University of Wisconsin-River Falls

Last Modified:

May 24, 1998


UW-RF CLASS OF 1998 ENTERS INFORMATION AGE

The graduates of the class of 1998 find themselves in a world that is like none other seen in past decades-a world where the impossible is achieved every day

That was the message delivered by graduating senior Luana Burlingame in her commencement address at the University of Wisconsin - River Falls on Sunday. Some 470 undergraduates and 46 graduates participated in the ceremony at the Robert P. Knowles Physical Education and Recreation Center on May 24.

During the ceremony, associate Professor David Pepi was recognized as the 1998 Distinguished Teacher. Reading education specialist Dr. Robert Dykstra, a 1957 elementary education and guidance graduate, was recognized as the Distinguished Alumnus.

Burlingame, an accounting major from St. Paul, marks the third student in University history to deliver the commencement address. She was chosen through a speaking competition open to all commencing seniors.

"We have left the Age of Industrialization and have entered into the Age of Information. The changes in communications have made a new, wonderful world," Burlingame said, stressing that communications are no longer a wonder of technology, but a part of daily life. "With the power of this technology, we must find ways to share our resources globally."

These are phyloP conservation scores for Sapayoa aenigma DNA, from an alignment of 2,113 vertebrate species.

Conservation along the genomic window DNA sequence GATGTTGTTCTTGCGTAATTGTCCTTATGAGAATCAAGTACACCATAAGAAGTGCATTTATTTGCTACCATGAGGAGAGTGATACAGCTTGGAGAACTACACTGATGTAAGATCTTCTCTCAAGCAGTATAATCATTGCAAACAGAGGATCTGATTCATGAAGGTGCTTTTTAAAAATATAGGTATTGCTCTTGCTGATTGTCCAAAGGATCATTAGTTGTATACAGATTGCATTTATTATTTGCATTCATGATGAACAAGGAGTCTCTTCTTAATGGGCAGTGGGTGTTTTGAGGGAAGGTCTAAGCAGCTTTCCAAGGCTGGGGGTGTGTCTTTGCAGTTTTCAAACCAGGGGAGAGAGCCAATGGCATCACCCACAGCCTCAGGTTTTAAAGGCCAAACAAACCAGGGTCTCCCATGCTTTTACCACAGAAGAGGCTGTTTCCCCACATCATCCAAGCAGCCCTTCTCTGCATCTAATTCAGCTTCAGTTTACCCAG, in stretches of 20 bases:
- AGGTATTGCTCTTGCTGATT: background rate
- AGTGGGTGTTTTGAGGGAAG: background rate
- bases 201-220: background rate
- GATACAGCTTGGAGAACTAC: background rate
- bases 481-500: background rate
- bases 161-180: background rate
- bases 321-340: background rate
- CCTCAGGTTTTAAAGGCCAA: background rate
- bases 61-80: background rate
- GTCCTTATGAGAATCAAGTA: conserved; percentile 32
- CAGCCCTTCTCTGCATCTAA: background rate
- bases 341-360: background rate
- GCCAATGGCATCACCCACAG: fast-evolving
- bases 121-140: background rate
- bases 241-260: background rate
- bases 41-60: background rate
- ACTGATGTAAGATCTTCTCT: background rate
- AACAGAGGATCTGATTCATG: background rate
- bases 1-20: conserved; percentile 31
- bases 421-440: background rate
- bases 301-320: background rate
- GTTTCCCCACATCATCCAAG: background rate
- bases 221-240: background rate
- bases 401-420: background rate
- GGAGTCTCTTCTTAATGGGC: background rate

Technology has made it easy to talk to and see one another , to share thoughts, knowledge, and beliefs. Burlingame said that it must be just as easy then to share food and clothing, and to make homes stronger and still comfortable without the destruction of precious resources.

The endless opportunities in technology, communications and medicine have also created a dimension of responsibility-a responsibility to create only those changes that can improve life, and fto urther the greatness of the human spirit, she said.

Burlingame recognized families and responsible education for molding the values that she considers the bridge between the call to opportunity and the responsibility to do right. She thanked the families for their guidance, and for teaching traditions that "anchor us in these rapidly changing times." She expressed her gratitude toward the University and the faculty for the education that will be the basis for intelligent decisions as working people of the future.

Conferring degrees were Chancellor Gary A. Thibodeau; Dean Kathleen Daly of the College of Education & Graduate Studies; Dean Neal Prochnow of the College of Arts & Sciences; and Associate Dean Stephen Ridley of the College of Agriculture, Food & Environmental Sciences.


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